EMU: Countries or Regions? Lessons from the EMS Experience
AbstractThe future adoption of a single currency among some of the members of the European Union has raised many concerns about the ability of EMU to deal with shocks that are specific to regions or countries. The assumption behind these concerns is that national business cycles in Europe are fairly pronounced and that exchange rates are good stabilizing tools. This paper characterizes regional and national fluctuations within the European Union and studies how the process of integration and the creation of the EMS has affected these patterns. Our results indicate that national borders have seen their economic significance reduced over time as the process of integration has increased cross-border correlations and reduced within-border comovements.
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Bibliographic InfoPaper provided by C.E.P.R. Discussion Papers in its series CEPR Discussion Papers with number 1558.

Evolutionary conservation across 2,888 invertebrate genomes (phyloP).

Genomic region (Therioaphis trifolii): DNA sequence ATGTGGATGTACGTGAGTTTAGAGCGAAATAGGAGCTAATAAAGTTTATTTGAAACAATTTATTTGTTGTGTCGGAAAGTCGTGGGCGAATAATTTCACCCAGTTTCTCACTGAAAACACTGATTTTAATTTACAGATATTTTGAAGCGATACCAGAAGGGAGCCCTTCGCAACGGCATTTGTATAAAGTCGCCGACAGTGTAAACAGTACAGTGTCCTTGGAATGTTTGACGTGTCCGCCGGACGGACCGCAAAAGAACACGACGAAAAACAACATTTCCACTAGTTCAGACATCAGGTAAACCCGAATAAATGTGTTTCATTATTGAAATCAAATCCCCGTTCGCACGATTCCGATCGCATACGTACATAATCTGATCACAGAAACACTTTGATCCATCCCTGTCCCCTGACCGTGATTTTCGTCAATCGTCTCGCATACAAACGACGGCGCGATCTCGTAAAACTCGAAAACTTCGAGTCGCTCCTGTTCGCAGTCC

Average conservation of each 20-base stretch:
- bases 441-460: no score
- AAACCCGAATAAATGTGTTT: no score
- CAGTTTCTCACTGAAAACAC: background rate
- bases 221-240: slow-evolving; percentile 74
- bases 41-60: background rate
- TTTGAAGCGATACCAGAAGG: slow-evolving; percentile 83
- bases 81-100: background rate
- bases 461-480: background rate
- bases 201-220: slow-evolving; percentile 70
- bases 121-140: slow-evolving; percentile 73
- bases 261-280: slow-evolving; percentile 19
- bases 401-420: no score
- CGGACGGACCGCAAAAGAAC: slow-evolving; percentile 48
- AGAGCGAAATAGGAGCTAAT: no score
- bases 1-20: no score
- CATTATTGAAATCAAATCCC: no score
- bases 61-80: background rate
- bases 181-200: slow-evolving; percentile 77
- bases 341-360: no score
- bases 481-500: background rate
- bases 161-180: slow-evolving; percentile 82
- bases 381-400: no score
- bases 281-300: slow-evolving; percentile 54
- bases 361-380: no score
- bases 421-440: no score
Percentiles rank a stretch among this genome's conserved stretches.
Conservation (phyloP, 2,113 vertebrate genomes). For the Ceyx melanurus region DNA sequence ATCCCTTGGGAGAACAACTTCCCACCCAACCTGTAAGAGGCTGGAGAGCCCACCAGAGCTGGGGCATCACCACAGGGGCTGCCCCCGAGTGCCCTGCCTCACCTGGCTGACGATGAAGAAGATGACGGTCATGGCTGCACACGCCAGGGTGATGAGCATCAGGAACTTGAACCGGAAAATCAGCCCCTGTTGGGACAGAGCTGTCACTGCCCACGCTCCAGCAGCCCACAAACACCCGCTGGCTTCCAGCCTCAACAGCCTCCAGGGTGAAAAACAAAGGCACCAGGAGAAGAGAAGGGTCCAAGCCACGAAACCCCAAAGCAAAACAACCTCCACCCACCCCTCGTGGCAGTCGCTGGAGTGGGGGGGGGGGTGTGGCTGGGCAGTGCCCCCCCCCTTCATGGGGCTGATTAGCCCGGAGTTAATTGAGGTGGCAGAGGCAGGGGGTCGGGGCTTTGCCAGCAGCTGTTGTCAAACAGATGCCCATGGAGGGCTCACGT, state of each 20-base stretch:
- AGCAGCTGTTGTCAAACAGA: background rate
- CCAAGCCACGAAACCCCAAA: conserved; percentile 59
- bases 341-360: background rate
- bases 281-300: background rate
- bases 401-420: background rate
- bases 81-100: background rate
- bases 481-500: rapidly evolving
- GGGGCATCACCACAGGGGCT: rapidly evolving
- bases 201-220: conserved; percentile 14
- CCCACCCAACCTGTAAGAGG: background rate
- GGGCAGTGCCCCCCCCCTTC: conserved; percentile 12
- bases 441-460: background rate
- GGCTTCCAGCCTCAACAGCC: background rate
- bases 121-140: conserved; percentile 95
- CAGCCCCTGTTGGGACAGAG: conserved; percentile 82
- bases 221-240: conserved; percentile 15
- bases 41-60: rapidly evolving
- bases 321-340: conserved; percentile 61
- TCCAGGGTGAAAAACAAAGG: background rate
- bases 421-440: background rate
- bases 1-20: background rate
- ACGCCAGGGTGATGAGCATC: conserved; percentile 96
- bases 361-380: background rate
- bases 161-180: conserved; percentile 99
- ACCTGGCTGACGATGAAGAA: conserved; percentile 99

Date of creation: Jan 1997
Date of revision:
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Other versions of this item:
- Fatas, Antonio, 1997. "EMU: Countries or regions? Lessons from the EMS experience," European Economic Review, Elsevier, vol. 41(3-5), pages 743-751, April.
- E32 - Macroeconomics and Monetary Economics - - Prices, Business Fluctuations, and Cycles - - - Business Fluctuations; Cycles
- F33 - International Economics - - International Finance - - - International Monetary Arrangements and Institutions
- F42 - International Economics - - Macroeconomic Aspects of International Trade and Finance - - - International Policy Coordination and Transmission
Please report citation or reference errors to , or , if you are the registered author of the cited work, log in to your RePEc Author Service profile, click on "citations" and make appropriate adjustments.:
- Artis, Michael J & Zhang, W, 1997.
"International Business Cycles and the ERM: Is There a European Business Cycle?,"
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